1. To make room. Abstaining from a regular activity frees up that time (and head space) for more contemplation, meditation, and prayer.
  1. To lay down privilege. This is humbling and paves the way for that experience to change me into someone who acts more fairly.

The year I went vegan for Lent, I learned a lot. What I expected to get out of it was an immense joy when I could have cheese (if Jesus were a food…) again and a little time for reflection that I saved by preparing and eating simpler meals.

Then, like a fool, I told people what I was doing.

This announcement inspired a lot of opposition. It wasn’t like I was asking anyone to join me, but they were still upset about it. This confused me until I realized that when people rise up against something that doesn’t seem to have anything to do with them, it’s usually a justice issue. They or someone they love or support would lose power – usually over other people – or money, which is just tangible power, if everyone started behaving or believing that way. So they don’t like it.

When I see something as a justice issue, however, whether or not they like it becomes kind of irrelevant. If it is strictly a difference of opinion, I’m pretty live-and-let-live about it. Sure, I will tease you. You think Uggs are pretty? Fine. I might, tongue fully in cheek, tell you that your taste is wrong, but really? Live your life; wear your hideous boots. What do I care?

But.

I will remove that tongue from my cheek and seriously urge you to investigate where and how they’re manufactured. Because it matters. Morally and ethically – it matters. Issues of justice cannot be brushed off with a flippant agreement to disagree.

So the year I went vegan, and people started hurling their statistics and medical studies at me, I didn’t tell them they had a right to their opinion and let it go. I, ever the argumentative academic, read their statistics and studies. Then I read most of the works cited at the bottom of those sources to get a larger picture of their viewpoint. I analyzed the credibility of their sources, and I studied equally credible sources (and in quite a few cases, more credible sources because wow, people will believe really shoddy work from really shady places if it allows them to resist changing their mind) that came to a different conclusion.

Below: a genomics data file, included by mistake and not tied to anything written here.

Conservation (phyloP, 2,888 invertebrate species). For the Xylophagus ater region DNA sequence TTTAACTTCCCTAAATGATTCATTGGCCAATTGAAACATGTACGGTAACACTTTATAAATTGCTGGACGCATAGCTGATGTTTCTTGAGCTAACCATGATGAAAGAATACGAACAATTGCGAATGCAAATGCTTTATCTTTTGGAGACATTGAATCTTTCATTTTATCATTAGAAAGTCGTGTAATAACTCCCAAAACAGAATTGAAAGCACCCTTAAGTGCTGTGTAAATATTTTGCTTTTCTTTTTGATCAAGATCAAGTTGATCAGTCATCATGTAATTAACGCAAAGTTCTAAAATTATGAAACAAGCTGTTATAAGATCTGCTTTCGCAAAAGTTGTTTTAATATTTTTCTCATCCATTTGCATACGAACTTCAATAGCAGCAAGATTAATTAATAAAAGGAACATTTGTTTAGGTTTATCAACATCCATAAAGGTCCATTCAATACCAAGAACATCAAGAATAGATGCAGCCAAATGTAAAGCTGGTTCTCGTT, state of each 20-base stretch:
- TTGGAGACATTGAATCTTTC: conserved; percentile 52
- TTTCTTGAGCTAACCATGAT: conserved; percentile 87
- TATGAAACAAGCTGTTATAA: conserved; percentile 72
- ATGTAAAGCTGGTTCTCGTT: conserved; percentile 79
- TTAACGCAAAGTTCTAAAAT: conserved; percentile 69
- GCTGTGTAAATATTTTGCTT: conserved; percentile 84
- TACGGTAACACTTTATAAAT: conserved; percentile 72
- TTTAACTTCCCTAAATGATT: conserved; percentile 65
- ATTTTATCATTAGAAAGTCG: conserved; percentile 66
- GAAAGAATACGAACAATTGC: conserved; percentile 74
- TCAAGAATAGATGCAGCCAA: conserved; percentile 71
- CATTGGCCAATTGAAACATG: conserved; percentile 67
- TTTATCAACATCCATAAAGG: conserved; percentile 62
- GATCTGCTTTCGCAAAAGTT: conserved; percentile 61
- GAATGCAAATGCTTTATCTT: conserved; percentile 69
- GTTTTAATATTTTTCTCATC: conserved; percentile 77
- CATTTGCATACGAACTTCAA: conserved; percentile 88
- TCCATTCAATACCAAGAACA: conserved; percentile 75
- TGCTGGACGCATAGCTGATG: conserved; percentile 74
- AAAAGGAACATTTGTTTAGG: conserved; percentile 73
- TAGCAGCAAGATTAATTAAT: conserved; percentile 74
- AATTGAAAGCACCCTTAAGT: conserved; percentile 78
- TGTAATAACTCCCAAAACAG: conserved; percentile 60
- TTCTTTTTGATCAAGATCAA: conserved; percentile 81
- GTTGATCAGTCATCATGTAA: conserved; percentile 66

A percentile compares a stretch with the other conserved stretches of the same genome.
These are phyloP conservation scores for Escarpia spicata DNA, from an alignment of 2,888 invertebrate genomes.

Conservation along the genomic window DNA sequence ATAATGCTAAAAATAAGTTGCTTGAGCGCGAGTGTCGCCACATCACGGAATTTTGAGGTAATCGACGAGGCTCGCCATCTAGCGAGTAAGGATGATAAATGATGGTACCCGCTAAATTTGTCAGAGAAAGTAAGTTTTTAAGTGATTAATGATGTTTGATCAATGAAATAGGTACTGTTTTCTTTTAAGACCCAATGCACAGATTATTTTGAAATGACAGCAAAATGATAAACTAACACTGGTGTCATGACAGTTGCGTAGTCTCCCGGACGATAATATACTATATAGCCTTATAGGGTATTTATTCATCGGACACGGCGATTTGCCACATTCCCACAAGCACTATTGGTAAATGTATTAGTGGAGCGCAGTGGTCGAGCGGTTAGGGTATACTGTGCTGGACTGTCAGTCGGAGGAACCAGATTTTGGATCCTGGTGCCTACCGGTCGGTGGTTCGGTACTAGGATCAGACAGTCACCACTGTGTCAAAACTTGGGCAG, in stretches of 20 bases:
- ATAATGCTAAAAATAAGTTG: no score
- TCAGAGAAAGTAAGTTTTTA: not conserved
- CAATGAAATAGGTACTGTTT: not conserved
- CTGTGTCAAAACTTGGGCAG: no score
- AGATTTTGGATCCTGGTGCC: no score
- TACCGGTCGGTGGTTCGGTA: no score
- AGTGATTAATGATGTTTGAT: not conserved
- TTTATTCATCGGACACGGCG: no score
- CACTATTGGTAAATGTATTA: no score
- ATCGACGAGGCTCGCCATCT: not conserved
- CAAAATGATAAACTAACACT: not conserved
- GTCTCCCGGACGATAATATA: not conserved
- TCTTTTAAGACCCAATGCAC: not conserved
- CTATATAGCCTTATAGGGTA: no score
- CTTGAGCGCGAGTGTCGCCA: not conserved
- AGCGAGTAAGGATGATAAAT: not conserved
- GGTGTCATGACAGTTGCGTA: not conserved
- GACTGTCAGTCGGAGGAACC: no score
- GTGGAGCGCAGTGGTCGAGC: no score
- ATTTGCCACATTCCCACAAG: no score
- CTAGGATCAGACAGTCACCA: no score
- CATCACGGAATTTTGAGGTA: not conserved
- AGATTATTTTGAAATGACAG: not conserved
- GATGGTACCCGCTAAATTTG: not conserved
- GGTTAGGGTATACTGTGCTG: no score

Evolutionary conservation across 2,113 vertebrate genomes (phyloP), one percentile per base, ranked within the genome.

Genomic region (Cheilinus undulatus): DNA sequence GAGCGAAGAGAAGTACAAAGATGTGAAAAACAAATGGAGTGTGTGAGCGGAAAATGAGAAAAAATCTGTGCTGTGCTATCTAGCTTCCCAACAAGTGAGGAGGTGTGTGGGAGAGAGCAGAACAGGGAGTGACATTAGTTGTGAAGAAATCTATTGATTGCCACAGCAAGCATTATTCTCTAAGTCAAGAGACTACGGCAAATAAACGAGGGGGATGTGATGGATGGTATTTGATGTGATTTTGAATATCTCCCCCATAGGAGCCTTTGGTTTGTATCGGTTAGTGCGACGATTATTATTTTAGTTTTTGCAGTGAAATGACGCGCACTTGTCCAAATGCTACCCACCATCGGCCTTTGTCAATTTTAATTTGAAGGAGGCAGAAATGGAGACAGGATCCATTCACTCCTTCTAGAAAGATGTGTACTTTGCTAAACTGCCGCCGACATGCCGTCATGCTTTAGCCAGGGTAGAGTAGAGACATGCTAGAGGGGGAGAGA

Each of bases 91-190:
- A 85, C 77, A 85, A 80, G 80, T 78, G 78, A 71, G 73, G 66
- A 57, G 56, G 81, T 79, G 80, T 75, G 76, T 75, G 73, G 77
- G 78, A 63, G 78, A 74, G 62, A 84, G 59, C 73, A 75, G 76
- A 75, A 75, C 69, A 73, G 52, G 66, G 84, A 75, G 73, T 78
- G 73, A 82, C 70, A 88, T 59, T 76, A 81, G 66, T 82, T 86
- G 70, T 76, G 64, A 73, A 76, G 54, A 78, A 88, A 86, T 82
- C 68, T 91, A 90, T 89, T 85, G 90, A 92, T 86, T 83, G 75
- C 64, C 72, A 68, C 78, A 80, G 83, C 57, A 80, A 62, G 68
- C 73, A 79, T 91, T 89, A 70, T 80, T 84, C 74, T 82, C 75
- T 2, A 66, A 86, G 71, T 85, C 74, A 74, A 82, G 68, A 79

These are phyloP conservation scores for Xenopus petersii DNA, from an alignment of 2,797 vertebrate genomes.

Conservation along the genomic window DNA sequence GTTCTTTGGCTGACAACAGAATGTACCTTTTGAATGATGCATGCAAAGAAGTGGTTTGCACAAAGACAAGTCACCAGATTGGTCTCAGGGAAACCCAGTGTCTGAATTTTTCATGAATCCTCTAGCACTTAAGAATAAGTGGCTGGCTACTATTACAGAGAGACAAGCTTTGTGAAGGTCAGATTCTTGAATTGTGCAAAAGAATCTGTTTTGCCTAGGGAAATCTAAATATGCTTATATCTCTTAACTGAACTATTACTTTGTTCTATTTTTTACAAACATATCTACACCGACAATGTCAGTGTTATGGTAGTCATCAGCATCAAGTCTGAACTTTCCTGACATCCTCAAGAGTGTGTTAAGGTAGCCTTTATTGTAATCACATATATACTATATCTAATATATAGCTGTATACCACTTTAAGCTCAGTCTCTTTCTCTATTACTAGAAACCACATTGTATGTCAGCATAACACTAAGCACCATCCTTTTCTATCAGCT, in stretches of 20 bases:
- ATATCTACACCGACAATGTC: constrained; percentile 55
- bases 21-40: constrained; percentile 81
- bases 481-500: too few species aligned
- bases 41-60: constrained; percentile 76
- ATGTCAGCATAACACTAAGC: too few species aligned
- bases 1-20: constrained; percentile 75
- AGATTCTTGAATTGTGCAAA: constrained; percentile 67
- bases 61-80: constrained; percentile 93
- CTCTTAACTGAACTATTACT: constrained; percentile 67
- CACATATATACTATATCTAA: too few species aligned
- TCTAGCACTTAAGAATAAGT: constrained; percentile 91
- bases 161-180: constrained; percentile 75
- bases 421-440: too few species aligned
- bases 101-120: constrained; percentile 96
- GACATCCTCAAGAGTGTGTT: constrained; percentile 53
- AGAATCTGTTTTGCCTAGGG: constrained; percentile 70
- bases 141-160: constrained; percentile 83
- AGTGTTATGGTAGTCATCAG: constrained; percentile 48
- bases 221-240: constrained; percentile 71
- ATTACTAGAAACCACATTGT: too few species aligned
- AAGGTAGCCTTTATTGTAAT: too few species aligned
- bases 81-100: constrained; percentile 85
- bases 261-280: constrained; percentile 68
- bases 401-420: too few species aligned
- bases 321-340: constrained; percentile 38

[As an aside, if you are looking for a socio-political rabbit hole to fall into, I recommend a compound search of food systems and justice. It’s fascinating.]

Through reading all this research, I came to some conclusions of my own. For the record, I didn’t stay vegan, although if you are, I highly support your decision. There are a lot of good reasons to do so.  There are also good reasons not to, and those reasons are more in line with my values. I did, however, radically change the way I view and buy food. After my experience and the domino effect of education on the subject, I could not in good conscience know what I had learned and remain unchanged.

Fasting is not always such a life-changing experience for me, but it does always manage to find a new way to shift my focus away from myself and onto the needs of others. That’s a lesson that extends far beyond the fasting season.

Steele Secrets

I met Andi Cumbo-Floyd by joining the online writing community she leads. She has helped me with my work and has taught me a great deal about making time for getting it done. I am very excited for you to get the opportunity to read her first novel, which comes out February 9, so I invited her to talk about it here today. Enjoy! And order her book!